Slick Film Stirs Sympathy, Skepticism

It clogged up newsfeeds and blasted Twitter.

In two days, KONY 2012, a 30-minute video exposing Ugandan war criminal Joseph Kony, compiled more than 35 million views. At press time, views exceeded 100 million.

Isaac Hepworth, a Twitter employee, tweeted a chart showing the number of tweets about Kony in just eight days. The chart shows that on March 8 there were approximately 9.45 million Kony tweets.

Students immediately supported the cause by tweeting, changing their Facebook pictures and posting statuses about the campaign to make Kony a household name. They raised the subject in classrooms throughout the school.

The video that gripped students is a product of the charity Invisible Children, which accepts donations and sells an action kit for $30. Following the release of the film, videos of unboxing the action kit, blog posts titled, “I have my kit, do you?” and other posts flooded the Internet almost instantaneously.

Shortly thereafter, Kony 2012 continued to dominate the news, social media and classrooms, but some of the students’ enthusiasm began to wane after careful investigation.

“After I donated $25, I did some research. I felt that the program was not honest,” senior Tyler Straffon said.

Straffon was not the only one to discover that Invisible Children does not donate all of the money received, and he wasn’t the only one to feel betrayed.

Rumors have continued to grow, and one alleged that only 32 percent of the money Invisible Children collects goes to direct aid of people in Africa.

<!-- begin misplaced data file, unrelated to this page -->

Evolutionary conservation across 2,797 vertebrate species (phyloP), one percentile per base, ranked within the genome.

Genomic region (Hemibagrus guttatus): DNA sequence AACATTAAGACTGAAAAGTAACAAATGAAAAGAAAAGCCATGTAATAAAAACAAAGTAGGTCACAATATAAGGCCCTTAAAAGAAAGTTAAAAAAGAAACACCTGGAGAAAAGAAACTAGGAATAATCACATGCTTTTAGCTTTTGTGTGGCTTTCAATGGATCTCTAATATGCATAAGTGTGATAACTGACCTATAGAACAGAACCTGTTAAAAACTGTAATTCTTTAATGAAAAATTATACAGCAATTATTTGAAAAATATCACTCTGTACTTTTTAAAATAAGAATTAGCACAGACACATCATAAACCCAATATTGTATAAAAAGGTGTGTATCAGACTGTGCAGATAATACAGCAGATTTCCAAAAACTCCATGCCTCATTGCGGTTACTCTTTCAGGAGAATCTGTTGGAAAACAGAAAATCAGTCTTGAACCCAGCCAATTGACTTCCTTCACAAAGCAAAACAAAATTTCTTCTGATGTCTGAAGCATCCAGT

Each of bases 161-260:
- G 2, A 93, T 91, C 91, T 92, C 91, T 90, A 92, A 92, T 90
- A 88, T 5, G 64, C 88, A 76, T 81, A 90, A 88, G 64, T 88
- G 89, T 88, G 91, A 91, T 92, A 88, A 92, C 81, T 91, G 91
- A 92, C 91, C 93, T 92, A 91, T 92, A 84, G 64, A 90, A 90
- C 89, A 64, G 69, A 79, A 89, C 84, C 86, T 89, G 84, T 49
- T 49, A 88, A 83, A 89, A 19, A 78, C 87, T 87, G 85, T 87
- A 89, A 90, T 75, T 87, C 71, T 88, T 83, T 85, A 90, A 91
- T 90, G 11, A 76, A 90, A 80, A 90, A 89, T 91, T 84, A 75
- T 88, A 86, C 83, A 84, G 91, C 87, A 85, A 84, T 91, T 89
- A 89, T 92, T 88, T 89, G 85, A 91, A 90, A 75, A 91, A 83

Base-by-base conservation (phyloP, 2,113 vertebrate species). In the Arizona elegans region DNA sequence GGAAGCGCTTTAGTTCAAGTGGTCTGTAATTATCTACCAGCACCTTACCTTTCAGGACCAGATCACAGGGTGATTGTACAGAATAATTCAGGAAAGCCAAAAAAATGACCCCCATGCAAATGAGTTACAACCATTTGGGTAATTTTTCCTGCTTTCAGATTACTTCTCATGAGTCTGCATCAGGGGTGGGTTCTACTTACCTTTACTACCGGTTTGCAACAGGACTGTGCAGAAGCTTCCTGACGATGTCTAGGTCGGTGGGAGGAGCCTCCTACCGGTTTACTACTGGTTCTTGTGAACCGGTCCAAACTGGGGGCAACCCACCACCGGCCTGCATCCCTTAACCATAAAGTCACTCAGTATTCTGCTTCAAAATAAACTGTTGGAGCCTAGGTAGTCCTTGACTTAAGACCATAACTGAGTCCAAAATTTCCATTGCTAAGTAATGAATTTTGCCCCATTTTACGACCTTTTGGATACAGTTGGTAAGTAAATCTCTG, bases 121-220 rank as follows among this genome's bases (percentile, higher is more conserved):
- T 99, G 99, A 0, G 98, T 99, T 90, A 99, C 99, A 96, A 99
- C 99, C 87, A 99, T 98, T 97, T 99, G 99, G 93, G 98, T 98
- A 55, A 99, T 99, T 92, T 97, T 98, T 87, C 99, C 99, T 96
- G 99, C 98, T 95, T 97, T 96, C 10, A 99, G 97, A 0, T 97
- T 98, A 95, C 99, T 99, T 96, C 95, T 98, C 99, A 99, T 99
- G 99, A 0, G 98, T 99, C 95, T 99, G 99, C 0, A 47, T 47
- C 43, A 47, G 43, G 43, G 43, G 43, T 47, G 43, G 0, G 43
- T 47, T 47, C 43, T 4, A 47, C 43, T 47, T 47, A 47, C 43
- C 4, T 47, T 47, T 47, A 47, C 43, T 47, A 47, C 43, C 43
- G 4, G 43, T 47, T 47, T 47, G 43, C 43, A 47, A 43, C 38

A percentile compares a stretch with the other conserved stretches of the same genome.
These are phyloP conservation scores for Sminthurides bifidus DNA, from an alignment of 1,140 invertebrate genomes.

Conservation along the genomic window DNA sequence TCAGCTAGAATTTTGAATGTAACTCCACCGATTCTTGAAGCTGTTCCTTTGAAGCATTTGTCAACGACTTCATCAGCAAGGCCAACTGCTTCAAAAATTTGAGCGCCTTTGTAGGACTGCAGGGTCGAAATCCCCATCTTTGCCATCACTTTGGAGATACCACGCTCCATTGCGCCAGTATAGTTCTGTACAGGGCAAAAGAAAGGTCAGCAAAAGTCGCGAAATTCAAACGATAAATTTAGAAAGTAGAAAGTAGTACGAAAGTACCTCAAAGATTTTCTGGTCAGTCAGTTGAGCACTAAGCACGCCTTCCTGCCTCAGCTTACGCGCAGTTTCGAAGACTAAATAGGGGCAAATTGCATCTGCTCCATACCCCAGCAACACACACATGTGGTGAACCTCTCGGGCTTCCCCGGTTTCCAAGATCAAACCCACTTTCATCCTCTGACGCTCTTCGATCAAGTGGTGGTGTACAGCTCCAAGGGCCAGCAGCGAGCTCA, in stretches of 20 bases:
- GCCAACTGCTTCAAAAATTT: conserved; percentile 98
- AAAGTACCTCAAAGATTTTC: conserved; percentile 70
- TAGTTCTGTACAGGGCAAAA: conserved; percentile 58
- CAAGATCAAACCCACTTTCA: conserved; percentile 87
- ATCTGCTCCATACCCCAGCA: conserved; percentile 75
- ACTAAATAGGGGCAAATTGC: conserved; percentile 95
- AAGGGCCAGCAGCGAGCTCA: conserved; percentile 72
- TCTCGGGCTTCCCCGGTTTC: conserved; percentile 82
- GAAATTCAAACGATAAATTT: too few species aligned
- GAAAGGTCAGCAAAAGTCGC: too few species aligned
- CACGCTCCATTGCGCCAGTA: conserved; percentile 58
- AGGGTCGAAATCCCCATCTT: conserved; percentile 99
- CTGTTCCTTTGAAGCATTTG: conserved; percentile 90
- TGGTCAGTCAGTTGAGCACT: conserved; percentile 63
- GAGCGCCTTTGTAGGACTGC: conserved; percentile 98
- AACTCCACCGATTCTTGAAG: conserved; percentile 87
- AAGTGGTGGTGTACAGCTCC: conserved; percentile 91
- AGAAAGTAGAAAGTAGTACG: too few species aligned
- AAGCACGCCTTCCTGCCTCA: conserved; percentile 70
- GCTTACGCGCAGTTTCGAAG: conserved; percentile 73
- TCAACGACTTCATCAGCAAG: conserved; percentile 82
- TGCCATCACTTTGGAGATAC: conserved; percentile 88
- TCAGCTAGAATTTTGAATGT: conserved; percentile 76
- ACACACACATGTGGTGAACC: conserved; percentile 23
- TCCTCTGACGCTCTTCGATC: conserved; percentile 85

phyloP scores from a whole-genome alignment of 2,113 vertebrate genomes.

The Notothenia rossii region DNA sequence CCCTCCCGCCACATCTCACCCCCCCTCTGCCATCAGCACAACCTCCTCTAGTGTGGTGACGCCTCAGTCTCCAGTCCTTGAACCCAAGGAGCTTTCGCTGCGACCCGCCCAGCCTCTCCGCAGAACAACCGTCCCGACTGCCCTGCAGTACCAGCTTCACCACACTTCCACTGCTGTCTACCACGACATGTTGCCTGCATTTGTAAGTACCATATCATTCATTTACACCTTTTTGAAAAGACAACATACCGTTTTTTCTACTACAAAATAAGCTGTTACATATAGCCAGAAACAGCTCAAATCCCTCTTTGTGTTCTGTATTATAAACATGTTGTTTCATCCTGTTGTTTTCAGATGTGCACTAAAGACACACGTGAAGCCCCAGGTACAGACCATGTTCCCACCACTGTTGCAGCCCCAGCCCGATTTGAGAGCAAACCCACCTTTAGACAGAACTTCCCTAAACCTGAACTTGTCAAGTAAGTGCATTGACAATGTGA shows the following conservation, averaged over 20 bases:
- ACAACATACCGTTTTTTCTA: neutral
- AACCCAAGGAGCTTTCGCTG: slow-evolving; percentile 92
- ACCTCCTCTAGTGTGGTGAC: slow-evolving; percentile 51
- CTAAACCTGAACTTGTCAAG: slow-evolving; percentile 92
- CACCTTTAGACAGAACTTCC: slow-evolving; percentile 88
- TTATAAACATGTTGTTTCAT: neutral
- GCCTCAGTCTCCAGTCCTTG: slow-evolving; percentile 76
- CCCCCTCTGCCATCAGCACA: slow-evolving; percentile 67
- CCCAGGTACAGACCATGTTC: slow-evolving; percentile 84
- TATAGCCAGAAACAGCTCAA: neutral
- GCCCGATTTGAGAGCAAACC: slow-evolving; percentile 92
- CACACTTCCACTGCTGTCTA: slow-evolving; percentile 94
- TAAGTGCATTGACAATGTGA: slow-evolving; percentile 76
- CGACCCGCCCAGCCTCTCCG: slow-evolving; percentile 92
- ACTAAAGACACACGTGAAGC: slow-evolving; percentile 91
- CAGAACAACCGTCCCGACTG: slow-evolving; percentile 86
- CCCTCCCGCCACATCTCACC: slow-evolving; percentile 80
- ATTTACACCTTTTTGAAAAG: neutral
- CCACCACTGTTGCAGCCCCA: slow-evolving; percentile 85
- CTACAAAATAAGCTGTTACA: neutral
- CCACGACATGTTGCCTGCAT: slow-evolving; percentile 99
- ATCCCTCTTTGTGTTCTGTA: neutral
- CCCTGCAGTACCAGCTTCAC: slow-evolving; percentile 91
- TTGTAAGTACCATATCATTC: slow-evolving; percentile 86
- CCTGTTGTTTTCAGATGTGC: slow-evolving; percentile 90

In a March 8 interview with Good Magazine, Jedidiah Jenkins, Invisible Children’s Director of Ideology, said, “Thirty-seven percent of our budget goes directly to central African-related programs, about 20 percent goes to salaries and overhead, and the remaining 43 percent goes to our awareness programs. The truth about Invisible Children is that we are not an aid organization, and we don’t intend to be. I think people think we’re over there delivering shoes or food. But we are an advocacy and awareness organization.”

At the least, the video could be considered misleading because it does not specifically account for how donations will be used.

“The video, designed to emotionally manipulate, was very effective in doing so,” senior Mary Fowler stated in an email.

Fowler acknowledges the tragic acts of Kony and his followers, but she doesn’t support Invisible Children.

“One of my biggest problems with [Invisible Children] is that they work with both the Ugandan Army and Sudan People’s Liberation Army. Both armies are accused of the same atrocities as Kony’s fighters,” she stated.

Straffon and Fowler both believe that the sudden awareness will soon fade.

Created by Jason Russell, the film was designed for an outbreak on social media. Within the video, instructions were given on how to share on Facebook, Twitter and YouTube.

Straffon believes that the issue will eventually die out if not solved quickly. He also believes that Kony will be captured, but not for awhile.

Junior Maggie Butler also believes that Kony will be captured with the help of the United States.

“We definitely have the technology to find the people who commit crimes against humanity. If they want to find him, they will,” Butler said.

Fowler stated, “I think Kony will be ultimately captured, but that will by no means solve everything, or even anything.”

 A version of this article appeared in print on 20 March 2011, on page 11 of The Shakerite.

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